With the recent innovation of the smartphone1 cameras makes taking quality photos a single tap away, and people have come up with creative ways to be produce great pictures (myself not in the exception). At one point I felt like I wouldn’t be needing standalone cameras (digital, compact, etc) anymore because the iPhone could take photos as good.
Everything just works with a click of a button, and you can tap anywhere to focus and voila! It’s that magical. Built-in camera apps on smartphones nowadays have completely eliminated the process of choosing ISO, aperture size and exposure time—making a seamless experience in taking photos. With third-party apps (iOS), you can even do slightly more such as pinpointing exposure areas while maintaining focus—a clever feature I would admit.
Why the iPhone is so successful is because Apple made it so easy for people to use. With the f/2.8 wide aperture fitted into the camera system, the iPhone not only able to take great photos in low light condition, but also with a nice “bokeh”, which is usually, but not always, taken as a means of quality measure of photographs for many.
When Instagram became a hit, it catalysed many people into taking mobile photography seriously, or “iPhoneography” for some may call it. It’s probably the next best thing that has ever happened to the history of photography, and it’s quite addictive too.
Instagram’s quick filters are pretty neat as well, which give instant results with just a few taps. It’s all fun and easy.
I do enjoy the work of several people that I follow. It’s amazing what they can do with their iPhones.
But I’m all against uploading photos taken using other devices that do not run Instagram app especially those taken from mid to high-end cameras. Although there is no written rule that does not allow such action, those photos are just too good to be among the community—beats the purpose of Instagram in the first place, which is being instant.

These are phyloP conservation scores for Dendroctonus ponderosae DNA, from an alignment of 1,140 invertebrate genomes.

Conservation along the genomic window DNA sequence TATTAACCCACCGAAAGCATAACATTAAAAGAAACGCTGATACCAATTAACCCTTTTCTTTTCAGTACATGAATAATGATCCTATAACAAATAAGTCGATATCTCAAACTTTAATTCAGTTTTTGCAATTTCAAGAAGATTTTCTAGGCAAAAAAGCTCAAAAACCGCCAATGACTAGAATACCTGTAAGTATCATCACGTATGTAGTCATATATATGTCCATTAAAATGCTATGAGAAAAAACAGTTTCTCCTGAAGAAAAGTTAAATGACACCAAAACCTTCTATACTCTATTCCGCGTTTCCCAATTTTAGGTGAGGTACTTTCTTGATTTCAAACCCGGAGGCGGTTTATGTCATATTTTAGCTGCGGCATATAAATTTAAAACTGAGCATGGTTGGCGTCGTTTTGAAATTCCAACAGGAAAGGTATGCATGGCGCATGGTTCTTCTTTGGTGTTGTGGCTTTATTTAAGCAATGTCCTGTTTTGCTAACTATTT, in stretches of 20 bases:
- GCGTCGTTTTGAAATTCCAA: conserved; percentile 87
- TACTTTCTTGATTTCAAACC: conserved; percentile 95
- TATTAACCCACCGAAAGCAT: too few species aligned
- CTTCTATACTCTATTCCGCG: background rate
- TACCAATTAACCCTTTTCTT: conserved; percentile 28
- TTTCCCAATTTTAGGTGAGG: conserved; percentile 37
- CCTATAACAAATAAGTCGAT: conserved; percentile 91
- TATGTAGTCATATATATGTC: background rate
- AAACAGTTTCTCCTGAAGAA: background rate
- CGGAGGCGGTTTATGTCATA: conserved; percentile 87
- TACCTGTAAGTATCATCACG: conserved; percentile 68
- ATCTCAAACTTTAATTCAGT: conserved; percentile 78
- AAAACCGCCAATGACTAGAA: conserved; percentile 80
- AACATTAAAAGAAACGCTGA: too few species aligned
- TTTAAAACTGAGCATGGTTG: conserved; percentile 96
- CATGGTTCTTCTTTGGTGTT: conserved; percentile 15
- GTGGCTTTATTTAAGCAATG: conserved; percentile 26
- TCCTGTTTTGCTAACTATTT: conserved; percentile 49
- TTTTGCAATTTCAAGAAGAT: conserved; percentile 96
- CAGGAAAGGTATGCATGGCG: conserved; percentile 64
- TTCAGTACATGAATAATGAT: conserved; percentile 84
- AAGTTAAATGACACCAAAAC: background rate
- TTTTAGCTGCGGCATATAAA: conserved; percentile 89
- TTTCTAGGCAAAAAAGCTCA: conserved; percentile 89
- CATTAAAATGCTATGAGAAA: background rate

Epiphany on Photography
Then it hit me. With all this automatic processes done in the background, and with all the amazing photos taken from the iPhone, do they actually make better photographers? I remember my mentor once advised me not to go into career involving automation because the only people that benefit and acquire the skills are the ones who wrote, designed and invented the automated program itself, less on the people who actually utilize it.
This changed my whole perspective on using iPhone as a means of serious photography.
With my recent acquisition of the Fujifilm X100 (it’s only been two weeks today!), I’m actually going back to the basics of photography, training my eyes to be more responsive to how much light is available so I can adjust the camera settings accordingly—one example how learning things the hard way can be as rewarding.
I’m hoping that in the coming months I will know the in and out of the camera—what it can and cannot do—and learn how to creatively overcome its limitations.
My take on mobile photography is that I would do it for the sake of ease to share and most definitely for the fun of it—not something that I would take too seriously, at least not anymore. It’s for taking pictures of my lunch food, coffee drinks, things I love, things I hate, the wish-I-had-my-camera-with-me moments, cats (of course) and everyday ongoings.
1 I may sound completely biased towards the iPhone but I really couldn’t comment much on the other smartphones because I’ve never really tested their camera systems as extensively as the iPhone’s.